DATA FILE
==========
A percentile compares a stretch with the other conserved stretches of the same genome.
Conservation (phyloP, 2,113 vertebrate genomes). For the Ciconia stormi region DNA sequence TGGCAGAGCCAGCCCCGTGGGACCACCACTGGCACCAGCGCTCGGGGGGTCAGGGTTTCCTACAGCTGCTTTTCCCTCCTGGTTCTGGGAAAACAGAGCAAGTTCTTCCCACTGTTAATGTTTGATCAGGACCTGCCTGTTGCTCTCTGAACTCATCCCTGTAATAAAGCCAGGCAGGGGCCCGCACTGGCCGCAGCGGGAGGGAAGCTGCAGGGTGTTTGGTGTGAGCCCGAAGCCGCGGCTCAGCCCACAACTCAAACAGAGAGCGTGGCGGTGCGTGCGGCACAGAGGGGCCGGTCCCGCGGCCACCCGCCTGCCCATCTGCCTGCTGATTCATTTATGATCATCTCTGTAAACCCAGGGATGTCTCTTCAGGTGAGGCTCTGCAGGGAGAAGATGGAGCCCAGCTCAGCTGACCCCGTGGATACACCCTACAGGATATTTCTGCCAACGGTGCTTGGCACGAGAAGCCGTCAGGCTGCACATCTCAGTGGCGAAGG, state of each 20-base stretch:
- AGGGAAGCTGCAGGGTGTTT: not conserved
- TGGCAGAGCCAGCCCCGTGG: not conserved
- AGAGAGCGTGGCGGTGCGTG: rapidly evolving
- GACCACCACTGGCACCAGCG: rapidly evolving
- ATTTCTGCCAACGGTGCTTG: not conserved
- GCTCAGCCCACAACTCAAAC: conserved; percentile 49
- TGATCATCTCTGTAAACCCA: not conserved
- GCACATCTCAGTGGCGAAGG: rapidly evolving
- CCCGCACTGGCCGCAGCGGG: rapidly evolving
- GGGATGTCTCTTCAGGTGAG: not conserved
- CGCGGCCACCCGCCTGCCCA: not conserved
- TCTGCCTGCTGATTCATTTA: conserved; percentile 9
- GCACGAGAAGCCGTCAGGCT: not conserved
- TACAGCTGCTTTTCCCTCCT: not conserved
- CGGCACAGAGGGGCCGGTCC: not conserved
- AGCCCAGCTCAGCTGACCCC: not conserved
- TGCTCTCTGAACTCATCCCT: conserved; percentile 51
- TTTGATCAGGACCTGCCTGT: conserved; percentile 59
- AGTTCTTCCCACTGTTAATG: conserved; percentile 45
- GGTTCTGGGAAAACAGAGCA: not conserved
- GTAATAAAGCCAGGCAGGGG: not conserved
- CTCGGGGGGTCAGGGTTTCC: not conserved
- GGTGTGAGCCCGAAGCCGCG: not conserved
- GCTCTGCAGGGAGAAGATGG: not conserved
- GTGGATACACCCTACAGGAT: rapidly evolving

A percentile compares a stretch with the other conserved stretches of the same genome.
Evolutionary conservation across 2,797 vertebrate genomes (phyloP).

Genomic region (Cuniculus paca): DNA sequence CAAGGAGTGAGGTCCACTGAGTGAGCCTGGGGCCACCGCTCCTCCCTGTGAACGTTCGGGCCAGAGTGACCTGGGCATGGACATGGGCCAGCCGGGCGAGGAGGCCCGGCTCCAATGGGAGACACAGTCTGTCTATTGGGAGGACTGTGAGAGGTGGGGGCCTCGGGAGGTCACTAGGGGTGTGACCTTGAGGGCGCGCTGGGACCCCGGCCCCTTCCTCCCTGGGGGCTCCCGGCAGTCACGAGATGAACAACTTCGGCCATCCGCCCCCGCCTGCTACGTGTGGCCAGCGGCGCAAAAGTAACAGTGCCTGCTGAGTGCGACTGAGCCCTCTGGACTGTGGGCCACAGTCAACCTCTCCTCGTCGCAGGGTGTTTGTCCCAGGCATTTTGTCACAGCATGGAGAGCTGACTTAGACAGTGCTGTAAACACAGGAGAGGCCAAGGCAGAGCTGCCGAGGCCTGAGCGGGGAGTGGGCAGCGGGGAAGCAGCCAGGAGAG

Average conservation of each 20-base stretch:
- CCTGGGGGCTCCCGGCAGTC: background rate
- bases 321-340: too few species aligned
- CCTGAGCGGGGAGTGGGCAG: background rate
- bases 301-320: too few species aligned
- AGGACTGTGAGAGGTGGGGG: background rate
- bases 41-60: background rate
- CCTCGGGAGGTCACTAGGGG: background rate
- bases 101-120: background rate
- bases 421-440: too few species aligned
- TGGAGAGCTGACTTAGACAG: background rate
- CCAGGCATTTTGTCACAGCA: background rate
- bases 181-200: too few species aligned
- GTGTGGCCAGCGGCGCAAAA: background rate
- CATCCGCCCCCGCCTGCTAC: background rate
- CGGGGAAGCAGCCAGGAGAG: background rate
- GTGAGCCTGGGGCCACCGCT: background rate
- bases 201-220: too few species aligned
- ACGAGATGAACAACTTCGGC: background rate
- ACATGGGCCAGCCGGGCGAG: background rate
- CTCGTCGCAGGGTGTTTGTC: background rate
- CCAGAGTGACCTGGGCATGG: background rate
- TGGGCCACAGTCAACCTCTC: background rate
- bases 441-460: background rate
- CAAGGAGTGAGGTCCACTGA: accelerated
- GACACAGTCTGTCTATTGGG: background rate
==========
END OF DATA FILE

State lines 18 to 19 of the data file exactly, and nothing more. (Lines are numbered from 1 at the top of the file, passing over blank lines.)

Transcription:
- AGCCCAGCTCAGCTGACCCC: not conserved
- TGCTCTCTGAACTCATCCCT: conserved; percentile 51